Energy planning plays a dominant role in the development of a region. Western ghats provide a variety of ecological niches and of resources, but are under threat of deterioration due to short term perspectives and narrow sectoral approaches in planning process through indiscriminate pursuit of developmental activities. Deterioration of the fragile eco system through deforestation, soil erosion has impact both at local and at global level. This necessitates promotion of conservation activities and the application of environmentally sound technologies. The procurement of energy is also responsible in varying degrees for much of the ongoing deforestation, loss of vegetation and top soil. While energy availability is a determining factor for agricultural productivity, the traditional use of agricultural residues for energy production leads to soil impoverishment. The current inefficient energy use in various sectors is certainly responsible for detrimental impacts throughout the environment. Hence sound policy and management decisions must involve three elements: economics, environment and energy. These elements must be considered in the search for ways to improve current energy supplies. Primary energy demand can be reduced substantially, while maintaining a given level of energy services through higher end-use efficiency, higher transport and conversion efficiencies. The best hope for environmentally benign energy supplies is to tap the renewable sources like small or modest scale hydro power, distributed wind systems, solar energy etc. Finally the approach should involve improved energy planning and decision making. The need is for an integrated energy planning framework that encompasses economic, environmental and energy factors taking into consideration energy supplies (through various means), demand considerations and a detailed look at how energy is being used. Pricing, taxation, subsidies and investments are major tools that can be used judiciously to channel energy production and utilization toward cheaper and more environmentally sound options. Improvements in conventional energy systems provide only a temporary measure that will buy time to perfect the renewable energy systems needed for reliable large-scale power generation and fuel production. Need for incorporating principles of ecologically sustainable development through integrated renewable energy approach which utilises different resources such as solar heat, wind, biomass and falling water to satisfy various needs in a region are discussed in this paper.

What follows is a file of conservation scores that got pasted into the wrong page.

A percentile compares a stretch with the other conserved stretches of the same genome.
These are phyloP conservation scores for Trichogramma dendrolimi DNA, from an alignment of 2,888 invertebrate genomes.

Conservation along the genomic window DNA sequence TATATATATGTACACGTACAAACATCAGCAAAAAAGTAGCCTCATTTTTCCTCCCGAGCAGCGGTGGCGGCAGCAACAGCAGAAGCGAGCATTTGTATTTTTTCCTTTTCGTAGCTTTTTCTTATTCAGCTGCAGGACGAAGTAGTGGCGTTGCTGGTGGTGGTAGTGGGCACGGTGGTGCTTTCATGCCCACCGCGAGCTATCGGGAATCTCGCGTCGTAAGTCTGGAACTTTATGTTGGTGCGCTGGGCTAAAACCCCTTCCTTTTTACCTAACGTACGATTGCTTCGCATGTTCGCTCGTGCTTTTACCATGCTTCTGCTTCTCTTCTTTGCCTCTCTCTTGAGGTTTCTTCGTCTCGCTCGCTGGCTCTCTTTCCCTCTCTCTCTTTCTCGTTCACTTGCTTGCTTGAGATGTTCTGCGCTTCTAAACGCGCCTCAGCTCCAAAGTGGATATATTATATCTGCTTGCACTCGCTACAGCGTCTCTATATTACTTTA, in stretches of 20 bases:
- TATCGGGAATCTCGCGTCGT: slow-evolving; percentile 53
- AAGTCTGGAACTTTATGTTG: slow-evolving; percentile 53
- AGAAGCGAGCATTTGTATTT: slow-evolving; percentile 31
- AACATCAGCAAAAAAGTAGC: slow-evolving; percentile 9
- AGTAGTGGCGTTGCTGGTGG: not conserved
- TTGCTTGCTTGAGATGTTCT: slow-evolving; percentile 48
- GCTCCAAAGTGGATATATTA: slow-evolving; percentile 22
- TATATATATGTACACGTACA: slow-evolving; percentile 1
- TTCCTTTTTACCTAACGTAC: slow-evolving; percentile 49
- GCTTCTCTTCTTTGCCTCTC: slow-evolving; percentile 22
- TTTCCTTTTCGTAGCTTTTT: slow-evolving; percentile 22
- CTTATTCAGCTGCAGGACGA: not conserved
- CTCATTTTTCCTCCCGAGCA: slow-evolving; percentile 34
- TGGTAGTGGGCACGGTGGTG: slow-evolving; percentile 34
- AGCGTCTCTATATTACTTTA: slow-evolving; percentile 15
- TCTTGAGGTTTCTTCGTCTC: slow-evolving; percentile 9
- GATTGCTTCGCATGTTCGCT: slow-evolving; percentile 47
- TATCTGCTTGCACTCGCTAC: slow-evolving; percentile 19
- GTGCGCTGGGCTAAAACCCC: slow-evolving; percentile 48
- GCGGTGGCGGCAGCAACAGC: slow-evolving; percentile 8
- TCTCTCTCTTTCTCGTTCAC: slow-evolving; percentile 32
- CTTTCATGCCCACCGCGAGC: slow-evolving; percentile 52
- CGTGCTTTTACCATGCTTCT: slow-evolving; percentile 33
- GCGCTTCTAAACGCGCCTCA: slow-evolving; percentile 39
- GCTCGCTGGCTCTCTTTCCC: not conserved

The State of Karnataka depends mainly on hydroelectricity. Exponential growth in population coupled with mechanisation of agriculture, industrial growth and acute rainfall shortage resulted in a serious power crisis in the state in recent years. This necessitated the promotion of alternative sources of energy like solar, wind, micro hydel plants etc. About 100 to 200 MW of electricity can be generated from wind, 225 MW from potential micro hydel sites, 1000 MW from biomass process and solar energy has unlimited possibilities.
Key Words: Sustainable Development, Renewable energy, Ecologically sound energy planning, Integrated renewable energy approach, energy conservation, kilo watt hour (kwh), million units (million kwh), thermal efficiency, specific fuel consumption
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